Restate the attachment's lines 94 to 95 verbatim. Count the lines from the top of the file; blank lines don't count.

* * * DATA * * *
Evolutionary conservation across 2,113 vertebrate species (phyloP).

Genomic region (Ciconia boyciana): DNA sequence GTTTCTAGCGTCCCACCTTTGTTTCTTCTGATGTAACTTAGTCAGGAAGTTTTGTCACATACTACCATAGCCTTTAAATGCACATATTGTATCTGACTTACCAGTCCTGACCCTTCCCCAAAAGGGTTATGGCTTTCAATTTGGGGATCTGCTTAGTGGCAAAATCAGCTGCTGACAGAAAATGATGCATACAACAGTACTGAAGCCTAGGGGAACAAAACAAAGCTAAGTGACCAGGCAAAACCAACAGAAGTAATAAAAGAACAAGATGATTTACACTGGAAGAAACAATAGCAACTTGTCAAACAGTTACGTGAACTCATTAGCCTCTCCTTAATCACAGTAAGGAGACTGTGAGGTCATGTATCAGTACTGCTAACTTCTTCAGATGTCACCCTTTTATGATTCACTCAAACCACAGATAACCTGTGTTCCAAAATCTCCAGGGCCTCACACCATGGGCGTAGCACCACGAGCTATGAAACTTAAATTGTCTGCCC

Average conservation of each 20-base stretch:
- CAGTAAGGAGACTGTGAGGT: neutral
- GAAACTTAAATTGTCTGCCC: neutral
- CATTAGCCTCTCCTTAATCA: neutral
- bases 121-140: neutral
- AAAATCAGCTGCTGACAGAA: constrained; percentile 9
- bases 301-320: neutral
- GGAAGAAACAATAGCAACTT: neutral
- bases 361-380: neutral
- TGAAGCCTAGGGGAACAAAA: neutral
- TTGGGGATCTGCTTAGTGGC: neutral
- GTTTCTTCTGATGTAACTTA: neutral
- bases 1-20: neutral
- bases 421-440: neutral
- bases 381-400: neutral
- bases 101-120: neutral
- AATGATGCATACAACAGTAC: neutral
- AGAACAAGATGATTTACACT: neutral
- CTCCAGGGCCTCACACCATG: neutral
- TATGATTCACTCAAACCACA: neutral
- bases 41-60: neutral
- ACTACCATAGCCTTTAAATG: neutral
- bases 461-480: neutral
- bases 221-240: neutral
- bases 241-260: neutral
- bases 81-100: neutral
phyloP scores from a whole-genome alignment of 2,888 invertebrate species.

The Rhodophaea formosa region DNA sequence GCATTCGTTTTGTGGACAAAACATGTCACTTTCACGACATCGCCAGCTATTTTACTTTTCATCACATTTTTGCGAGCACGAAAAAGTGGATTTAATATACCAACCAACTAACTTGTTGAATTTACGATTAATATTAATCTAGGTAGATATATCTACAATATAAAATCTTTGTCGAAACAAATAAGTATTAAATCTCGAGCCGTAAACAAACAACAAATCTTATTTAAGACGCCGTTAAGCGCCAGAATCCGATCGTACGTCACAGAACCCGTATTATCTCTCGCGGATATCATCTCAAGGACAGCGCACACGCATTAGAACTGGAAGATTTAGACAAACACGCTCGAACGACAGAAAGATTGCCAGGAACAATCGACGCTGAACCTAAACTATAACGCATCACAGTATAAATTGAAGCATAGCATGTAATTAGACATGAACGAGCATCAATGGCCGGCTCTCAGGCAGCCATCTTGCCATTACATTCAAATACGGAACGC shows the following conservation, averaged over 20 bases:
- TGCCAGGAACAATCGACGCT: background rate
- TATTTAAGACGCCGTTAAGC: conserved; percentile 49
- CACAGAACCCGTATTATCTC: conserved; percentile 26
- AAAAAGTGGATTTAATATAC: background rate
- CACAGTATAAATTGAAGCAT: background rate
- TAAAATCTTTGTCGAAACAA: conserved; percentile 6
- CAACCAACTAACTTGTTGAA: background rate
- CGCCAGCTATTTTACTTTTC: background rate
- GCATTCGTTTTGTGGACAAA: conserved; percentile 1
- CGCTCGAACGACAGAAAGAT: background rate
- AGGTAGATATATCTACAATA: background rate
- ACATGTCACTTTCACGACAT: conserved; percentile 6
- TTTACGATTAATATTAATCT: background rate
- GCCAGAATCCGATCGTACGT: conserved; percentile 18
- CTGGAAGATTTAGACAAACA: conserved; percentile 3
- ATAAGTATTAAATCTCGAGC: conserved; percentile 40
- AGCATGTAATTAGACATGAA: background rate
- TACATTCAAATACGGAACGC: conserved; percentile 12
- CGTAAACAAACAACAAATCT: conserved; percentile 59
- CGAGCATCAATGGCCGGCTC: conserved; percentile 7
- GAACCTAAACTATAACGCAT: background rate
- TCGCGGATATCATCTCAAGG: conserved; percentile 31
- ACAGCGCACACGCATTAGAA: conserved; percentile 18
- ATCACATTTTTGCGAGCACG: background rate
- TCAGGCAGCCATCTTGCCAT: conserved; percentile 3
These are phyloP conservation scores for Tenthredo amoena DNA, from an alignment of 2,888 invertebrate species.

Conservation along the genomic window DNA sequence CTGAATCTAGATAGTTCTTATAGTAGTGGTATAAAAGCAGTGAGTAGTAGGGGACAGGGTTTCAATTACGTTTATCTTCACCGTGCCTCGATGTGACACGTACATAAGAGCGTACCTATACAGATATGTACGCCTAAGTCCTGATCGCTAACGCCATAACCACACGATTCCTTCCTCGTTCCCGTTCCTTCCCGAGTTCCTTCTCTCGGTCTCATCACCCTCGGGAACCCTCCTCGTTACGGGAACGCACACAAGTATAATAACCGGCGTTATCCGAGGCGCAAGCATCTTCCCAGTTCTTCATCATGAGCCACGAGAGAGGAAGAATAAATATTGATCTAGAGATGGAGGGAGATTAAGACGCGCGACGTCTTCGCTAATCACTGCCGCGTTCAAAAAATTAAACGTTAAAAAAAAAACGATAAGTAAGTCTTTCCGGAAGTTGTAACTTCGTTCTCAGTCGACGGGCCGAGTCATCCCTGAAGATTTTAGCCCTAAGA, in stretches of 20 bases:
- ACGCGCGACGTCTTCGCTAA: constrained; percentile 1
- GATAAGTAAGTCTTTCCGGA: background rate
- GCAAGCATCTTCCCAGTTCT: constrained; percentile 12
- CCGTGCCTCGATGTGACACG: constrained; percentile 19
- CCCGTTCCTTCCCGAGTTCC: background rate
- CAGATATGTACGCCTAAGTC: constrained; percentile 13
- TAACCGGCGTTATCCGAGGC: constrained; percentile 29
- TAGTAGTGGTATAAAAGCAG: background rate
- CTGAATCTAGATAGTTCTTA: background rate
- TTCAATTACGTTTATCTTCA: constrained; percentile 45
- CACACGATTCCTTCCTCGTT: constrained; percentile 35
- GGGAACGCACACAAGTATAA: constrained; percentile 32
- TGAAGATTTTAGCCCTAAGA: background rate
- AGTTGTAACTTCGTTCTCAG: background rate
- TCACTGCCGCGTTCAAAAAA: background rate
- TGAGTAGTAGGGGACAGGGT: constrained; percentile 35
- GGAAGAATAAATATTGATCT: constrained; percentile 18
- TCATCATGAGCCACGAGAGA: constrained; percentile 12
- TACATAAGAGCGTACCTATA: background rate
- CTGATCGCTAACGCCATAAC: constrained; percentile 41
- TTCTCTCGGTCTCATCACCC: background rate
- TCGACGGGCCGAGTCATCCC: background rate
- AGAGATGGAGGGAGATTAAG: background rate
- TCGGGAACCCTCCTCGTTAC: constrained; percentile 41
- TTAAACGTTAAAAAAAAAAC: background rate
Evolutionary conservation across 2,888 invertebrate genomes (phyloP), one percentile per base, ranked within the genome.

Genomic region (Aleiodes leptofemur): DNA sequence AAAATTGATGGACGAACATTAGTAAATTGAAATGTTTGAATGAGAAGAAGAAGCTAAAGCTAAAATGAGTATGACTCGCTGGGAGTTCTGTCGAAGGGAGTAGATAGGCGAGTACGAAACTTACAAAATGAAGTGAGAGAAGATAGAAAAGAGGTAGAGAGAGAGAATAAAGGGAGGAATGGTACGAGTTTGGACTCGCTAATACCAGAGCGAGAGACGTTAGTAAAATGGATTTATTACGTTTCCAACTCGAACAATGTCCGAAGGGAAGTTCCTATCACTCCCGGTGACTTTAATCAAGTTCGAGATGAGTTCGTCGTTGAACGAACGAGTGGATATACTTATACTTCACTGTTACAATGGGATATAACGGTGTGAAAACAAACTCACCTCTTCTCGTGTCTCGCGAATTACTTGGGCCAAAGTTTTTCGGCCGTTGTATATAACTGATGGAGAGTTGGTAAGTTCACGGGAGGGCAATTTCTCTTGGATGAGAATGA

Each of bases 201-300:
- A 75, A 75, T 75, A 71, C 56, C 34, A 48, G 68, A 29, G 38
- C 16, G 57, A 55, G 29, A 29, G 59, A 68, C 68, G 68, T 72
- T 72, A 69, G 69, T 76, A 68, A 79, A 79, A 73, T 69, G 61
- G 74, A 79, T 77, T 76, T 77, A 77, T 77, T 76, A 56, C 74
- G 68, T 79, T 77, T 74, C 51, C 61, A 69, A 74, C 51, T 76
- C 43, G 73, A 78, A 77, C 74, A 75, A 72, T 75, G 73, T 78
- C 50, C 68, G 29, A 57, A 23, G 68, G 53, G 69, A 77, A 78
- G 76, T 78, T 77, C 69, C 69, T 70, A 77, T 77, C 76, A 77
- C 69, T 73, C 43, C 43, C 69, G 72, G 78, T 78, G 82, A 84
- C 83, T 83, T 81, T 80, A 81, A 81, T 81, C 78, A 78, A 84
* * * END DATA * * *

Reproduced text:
- C 69, T 73, C 43, C 43, C 69, G 72, G 78, T 78, G 82, A 84
- C 83, T 83, T 81, T 80, A 81, A 81, T 81, C 78, A 78, A 84